Who Did It?
NJ 11th for Change is a grassroots coalition whose activism pushed the chairman of the House Appropriations Committee to not seek re-election despite winning the 2016 election by 19 points and having held the office for 23 years. This piece of advice is proved by the organization’s co-Executive Director, Elizabeth Juviler.
What’s the Tactic?
According to the Indivisible Guide, every MoC has an e-newsletter, and many of them are emailed out weekly. This is extremely useful for citizen activist groups because you can use it to create a weekly “counter-newsletter” that challenges and debunks the official newsletter. This alternative version you create is the newsletter rebuttal.
Why Try It?
- It’s reliable. Much of what your group will need to respond to will be unexpected. You won’t be able to plan for it or structure work around it. The e-newsletter is an exception. You know it’s coming every week (or month or what have you). You can use it to structure communications. You can use it to structure group work. Embrace it!
- It’s an opportunity to change the narrative. NJ 11th for Change use Rep. Rodney Frelinghuysen’s weekly newsletter to write their own weekly rebuttal: The Rodney Report. (See image bel0w.) They take the elements of his newsletter – his votes, bills he supports – and give their own perspective. Passing the National Defense Authorization Act becomes “funding the war machine.” His use of phrases like “dangerous criminal aliens” to describe undocumented immigrants becomes a teaching moment on how words dehumanize.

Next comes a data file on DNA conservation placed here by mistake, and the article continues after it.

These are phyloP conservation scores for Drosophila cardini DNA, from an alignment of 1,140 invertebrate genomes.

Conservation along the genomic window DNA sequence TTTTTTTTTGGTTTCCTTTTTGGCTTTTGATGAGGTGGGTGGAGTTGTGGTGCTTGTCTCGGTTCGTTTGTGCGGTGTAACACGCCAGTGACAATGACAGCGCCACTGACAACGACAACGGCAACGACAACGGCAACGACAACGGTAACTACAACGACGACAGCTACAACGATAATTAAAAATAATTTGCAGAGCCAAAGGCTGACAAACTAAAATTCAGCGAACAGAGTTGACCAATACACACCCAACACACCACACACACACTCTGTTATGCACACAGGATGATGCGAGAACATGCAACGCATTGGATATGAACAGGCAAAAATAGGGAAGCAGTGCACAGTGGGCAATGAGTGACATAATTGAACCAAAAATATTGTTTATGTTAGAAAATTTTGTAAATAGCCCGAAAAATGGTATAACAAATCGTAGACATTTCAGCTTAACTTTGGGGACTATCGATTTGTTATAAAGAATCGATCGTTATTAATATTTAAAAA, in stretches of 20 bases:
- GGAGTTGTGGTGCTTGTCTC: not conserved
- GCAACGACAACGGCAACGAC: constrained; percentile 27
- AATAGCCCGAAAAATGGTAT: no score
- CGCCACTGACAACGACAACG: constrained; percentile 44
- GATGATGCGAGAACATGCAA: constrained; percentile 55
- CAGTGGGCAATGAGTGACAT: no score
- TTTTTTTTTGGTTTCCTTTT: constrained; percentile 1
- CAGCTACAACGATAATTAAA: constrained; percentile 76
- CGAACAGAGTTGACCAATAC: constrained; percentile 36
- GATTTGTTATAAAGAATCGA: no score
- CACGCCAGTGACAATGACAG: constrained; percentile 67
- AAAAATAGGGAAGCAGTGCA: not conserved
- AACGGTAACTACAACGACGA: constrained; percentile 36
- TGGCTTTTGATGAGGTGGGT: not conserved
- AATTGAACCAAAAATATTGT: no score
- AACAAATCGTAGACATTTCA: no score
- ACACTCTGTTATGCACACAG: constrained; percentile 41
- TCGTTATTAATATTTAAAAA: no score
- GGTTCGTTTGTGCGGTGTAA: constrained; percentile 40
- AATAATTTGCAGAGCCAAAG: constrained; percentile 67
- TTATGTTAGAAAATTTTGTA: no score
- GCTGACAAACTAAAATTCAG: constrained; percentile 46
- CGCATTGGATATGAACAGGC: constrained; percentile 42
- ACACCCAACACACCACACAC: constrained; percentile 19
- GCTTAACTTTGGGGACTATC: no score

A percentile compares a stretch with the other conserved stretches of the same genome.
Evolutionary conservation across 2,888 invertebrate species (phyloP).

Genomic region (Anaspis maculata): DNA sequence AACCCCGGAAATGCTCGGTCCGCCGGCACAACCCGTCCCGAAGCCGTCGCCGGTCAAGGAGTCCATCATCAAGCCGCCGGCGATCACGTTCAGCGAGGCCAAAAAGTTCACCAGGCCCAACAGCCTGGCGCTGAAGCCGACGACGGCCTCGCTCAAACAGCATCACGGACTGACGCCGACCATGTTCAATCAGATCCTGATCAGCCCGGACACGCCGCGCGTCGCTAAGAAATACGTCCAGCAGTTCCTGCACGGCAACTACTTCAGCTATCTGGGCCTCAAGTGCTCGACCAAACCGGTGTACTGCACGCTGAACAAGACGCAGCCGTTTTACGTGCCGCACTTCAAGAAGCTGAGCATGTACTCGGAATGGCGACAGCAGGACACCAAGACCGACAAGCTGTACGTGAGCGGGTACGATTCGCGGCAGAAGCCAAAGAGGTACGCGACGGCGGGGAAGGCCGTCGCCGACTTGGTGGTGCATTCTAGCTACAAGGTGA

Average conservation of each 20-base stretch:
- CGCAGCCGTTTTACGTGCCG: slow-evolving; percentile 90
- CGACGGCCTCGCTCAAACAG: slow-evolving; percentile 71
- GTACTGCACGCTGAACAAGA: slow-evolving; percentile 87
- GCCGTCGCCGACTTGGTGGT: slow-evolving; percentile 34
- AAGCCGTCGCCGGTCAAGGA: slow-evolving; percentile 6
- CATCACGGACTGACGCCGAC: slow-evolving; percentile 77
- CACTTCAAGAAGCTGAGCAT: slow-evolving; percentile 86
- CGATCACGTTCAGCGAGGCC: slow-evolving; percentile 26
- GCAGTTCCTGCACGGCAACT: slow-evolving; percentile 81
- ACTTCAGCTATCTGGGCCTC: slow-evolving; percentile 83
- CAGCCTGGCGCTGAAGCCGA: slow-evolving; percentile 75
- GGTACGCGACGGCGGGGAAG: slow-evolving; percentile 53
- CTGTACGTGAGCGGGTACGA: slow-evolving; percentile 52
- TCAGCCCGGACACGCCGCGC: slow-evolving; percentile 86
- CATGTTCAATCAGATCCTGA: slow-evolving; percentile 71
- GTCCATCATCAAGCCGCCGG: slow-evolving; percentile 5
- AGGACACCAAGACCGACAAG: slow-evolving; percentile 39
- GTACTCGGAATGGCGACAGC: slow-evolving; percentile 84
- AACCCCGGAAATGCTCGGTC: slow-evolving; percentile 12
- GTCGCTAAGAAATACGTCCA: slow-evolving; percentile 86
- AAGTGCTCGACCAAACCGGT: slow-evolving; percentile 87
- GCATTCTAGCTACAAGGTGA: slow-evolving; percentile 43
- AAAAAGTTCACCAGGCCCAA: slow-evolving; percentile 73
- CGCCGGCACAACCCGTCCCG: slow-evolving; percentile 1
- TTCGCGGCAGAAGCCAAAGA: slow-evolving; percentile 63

- It’s an opportunity for collaboration. Writing a strong newsletter rebuttal requires teamwork. Rep. Freylinghuysen sends out his e-newsletter every Friday. That same day, a small group of two to eight writers starts chatting on Basecamp about who will respond to each section. They then divide tasks, write over the weekend, and publish on Monday.
- It’ll get you deep into policy. Rebutting your MoC’s talking points is a great way for you to get into the details of law and policy. When the e-newsletter sang the praises of HR 1215, The Protecting Access To Care Act, and said it would curtail “rampant medical malpractice lawsuits,” the author of that section of the rebuttal researched news coverage of the bill and found that it is “much more concerned with protecting providers of questionable care from lawsuits by the poor and/or elderly” thank solving a problem of rampant lawsuits.
- It’ll give you tons of content. NJ 11th for Change posts their newsletter to their blog and on their public Facebook page. You could also break the content into much smaller pieces on Twitter or break the newsletter into multiple Facebook posts. For example, you could present the MoC’s position, your group’s position, and ask members what they think. It’s the gift that keeps on giving.
How To Do It
- Sign up for your MoC’s newsletter. You can do this on your representative’s or senator’s website.
- Identify at least one other person to co-write with you. A well-functioning writing group should have two to eight members who take turns writing from week to week.
- Identify a means of communication. If your group doesn’t use project management software like Basecamp, no worries. You can use a chat platform like Slack or even a simple email or group text thread.
- Create a routine. NJ 11th for Change receives their MoC’s newsletter on Friday and starts dividing up tasks that day on Basecamp. They then write over the weekend and publish the rebuttal to their blog and Facebook page on Monday.
- Track metrics. Are people reading the newsletter? Are they commenting? Are they sharing? Look at analytics for any platforms you publish content on and compare results between newsletters and between the newsletter and other types of content.
- Make improvements. Are people more likely to read on Facebook than on your blog? Are they more likely to comment on short pieces of content than the whole newsletter? Since maximizing readership (shares, views) helps you shape the narrative and getting more “engagement” (comments, other forms of interaction) keeps your members interested in your group, you’ll want to make changes to the way you present your content to maximize these outcomes.
Tell us how it worked (or ask questions) in the comments below.